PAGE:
Saturday, May 29, 2010

Why I Liked LOST and Why I Liked the Ending (by nobody that matters at all)

As Jack set his hand on that coffin, I drew in my breath. I was sure he was going to open it and find himself in there. I was so afraid that Christian was going to reveal that this whole thing had been imagined by the death-freed spirit of a Jack who died in the original plane crash. But when Jack turned to his father who said that everything had been real, that everything the characters experienced actually happened, I breathed a sigh of relief. I'm not exactly sure I get all of it yet, but I feel like my time was beautifully scored, and well-spent.

I loved the ending. I know there are a lot of haters out there but I found it to be completely in line with what the series has been about since day one--characters and mysteries. I also loved the moments between characters as they were awoken to the most significant times in their lives--their on-island moments. Confession: I was surprised to find out that the ALT timeline was some sort of purgatory, a waiting room to the great dentist office in the sky... but the more I thought about it the more I liked the weight it gave to the archetypal journeys in the on-island storyline, which had always been the strongest. It made me look back on this season and appreciate how the stories ran in tandem--while admittedly as it unfolded, I was getting a little frustrated with the ALT timeline. The ending gave me a new appreciation, and it got me (just as the Sixth Sense managed to do way back when. I am not, as one of my coworkers says, a master of the obvious.)

But no matter. I really liked the ending. I really like the series. It made me cry but it made me think and it didn't leave me feeling like my interest in this series had been a joke. Damon Lindelof tweeted this on May 11th, and I think it connects most decidedly affected my final feelings about Lost. Did I want answers? Sure. There were plenty of things like the numbers, or the polar bear, or the whispers or the Dharma Initiative that I followed obsessively as I watched early seasons, hoping for answers. I got many of them. (Side note: I was even pissed as hell back when we watched Alias, a show that seemed to set up mysteries and then never answered any of them.) But the closer we got to the end of Lost, it became clear to me that providing answers to every single mystery was going to change the nature of the show. I think this is where Lost fans divide, as people do in general. Lindelof's tweet alluded to Keats' theory of "Negative Capability," which as I understand it (admittedly, from nothing more at this point than his Wikipedia reference) explores how much a person is content to remain inside the unfinished thought--the unanswered scenario. I don't think Keats was meaning that these people are content not to understand, but they are more comfortable in the space where answers are not directly provided, where several plausible explanations exist. That is my comfort zone--the realm of possibility, where I can grab the pieces and choose an interpretation, then I can debate that interpretation with anyone else who is willing to play the same game. That kind of crap lights me up like a Christmas tree.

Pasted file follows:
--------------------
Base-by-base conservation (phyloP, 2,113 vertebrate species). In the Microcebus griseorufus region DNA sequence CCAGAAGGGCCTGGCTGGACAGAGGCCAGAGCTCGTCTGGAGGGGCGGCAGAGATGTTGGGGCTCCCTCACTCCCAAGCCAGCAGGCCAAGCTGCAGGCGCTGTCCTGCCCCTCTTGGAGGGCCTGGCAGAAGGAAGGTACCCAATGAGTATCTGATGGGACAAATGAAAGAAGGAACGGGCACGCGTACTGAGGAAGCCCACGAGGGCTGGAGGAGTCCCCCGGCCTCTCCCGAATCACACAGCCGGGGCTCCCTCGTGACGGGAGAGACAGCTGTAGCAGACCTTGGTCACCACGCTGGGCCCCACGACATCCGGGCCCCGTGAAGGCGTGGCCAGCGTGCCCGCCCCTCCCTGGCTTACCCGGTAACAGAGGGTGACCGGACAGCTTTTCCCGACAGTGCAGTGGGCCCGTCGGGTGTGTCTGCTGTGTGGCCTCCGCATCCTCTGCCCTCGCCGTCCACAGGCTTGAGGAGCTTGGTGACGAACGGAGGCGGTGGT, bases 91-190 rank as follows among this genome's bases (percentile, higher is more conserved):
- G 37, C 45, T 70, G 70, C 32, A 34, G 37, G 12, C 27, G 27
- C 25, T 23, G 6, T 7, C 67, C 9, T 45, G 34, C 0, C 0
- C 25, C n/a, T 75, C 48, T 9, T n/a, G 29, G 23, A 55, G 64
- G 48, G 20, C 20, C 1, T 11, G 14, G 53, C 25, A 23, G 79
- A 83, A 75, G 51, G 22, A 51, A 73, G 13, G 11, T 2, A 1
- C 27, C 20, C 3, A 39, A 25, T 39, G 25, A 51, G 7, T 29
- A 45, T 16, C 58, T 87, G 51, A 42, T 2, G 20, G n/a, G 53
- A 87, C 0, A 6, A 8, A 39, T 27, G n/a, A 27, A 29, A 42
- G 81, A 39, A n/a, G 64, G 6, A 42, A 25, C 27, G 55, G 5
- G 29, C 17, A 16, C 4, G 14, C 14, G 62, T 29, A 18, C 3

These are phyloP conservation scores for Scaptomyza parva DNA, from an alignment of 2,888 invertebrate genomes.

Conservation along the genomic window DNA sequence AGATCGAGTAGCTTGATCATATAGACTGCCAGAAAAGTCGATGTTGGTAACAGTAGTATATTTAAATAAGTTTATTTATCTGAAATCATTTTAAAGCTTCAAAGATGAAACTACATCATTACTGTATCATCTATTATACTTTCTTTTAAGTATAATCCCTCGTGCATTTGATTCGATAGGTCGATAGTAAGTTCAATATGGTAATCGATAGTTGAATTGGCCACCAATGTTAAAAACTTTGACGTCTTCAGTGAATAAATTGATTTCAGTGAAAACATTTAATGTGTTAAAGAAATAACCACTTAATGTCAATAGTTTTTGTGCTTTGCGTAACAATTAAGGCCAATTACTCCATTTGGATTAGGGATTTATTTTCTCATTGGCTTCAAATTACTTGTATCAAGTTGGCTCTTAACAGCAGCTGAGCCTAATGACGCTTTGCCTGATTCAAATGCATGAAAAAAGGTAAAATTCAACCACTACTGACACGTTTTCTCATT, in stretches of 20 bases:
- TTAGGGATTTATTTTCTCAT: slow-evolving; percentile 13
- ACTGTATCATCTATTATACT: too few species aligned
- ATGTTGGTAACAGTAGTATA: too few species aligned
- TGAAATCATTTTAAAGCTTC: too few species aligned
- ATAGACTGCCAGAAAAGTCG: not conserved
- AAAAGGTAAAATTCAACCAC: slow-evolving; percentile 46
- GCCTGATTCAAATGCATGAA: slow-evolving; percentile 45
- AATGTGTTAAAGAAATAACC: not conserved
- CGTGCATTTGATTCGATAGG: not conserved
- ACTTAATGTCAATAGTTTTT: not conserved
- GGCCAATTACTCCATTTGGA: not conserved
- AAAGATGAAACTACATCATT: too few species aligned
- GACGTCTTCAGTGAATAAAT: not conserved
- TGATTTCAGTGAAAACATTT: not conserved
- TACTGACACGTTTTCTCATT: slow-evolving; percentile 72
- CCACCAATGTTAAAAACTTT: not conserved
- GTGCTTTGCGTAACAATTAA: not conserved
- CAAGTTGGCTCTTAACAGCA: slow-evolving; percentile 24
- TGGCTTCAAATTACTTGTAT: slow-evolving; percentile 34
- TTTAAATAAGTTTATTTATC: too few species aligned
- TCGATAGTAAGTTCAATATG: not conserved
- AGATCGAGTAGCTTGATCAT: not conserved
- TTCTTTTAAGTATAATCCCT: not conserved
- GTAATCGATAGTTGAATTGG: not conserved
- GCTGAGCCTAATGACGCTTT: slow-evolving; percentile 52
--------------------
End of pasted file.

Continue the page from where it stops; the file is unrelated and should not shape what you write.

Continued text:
I've said it a million times--that's why I teach English, not math. Where mathematical analysis requires the correct answer, interpretation of such things as poetry varies as widely as the people who bring their own experiences, biases, and connotations to the words. I always have students who want to know exactly what a poem was about--what did Emily Dickinson mean? She's dead; we can't ask her, so we shouldn't bother trying to find out, they say. NOT TRUE! Try! Find the meaning for yourself! For me, LOST was like an epic poem. But they didn't tell me what it means, you say. I just wasted my life. False, I'd postulate. They made you think about what it could be about, which is way more interesting than just telling you. In an age where we can Google anything and find the answer, it's much more stimulating--and laudable, and unique--to leave something to the imagination. Sure there are online databases of every word uttered in Lost, but they don't provide any more answers than the show. That last piece has to be worked out in your own mind. You are the final piece to the puzzle.

I know, I'll stop dorking out like an English teacher. Well, not yet. But the more I think about the final episode and what it means to my interpretation of everything that came before it, the more I'm inspired to think about the entire show (and, life?) on another level. "The End" was a beautiful last sentence in what was (as all literature is) a complex but flawed narrative. I've never read a perfect book, one that didn't take an unnecessary tangent from time to time or lead off in a direction I wished it hadn't; but I judge books by the sum of the total experience they bring. By that standard, Lost was amazing.

Want to read up on the last episode by some people who actually know what they're talking about? Check out this or this. Or listen to this.

Peace out, nerds.


2 comments:

  1. One of these days I'm gonna have to watch Lost. Everyone raves about how great it is and I think I will check it out soon! :-)

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  2. I loved watching Lost, too. It's really the only show I watch, and I totally got hooked in. I liked the ending, too.

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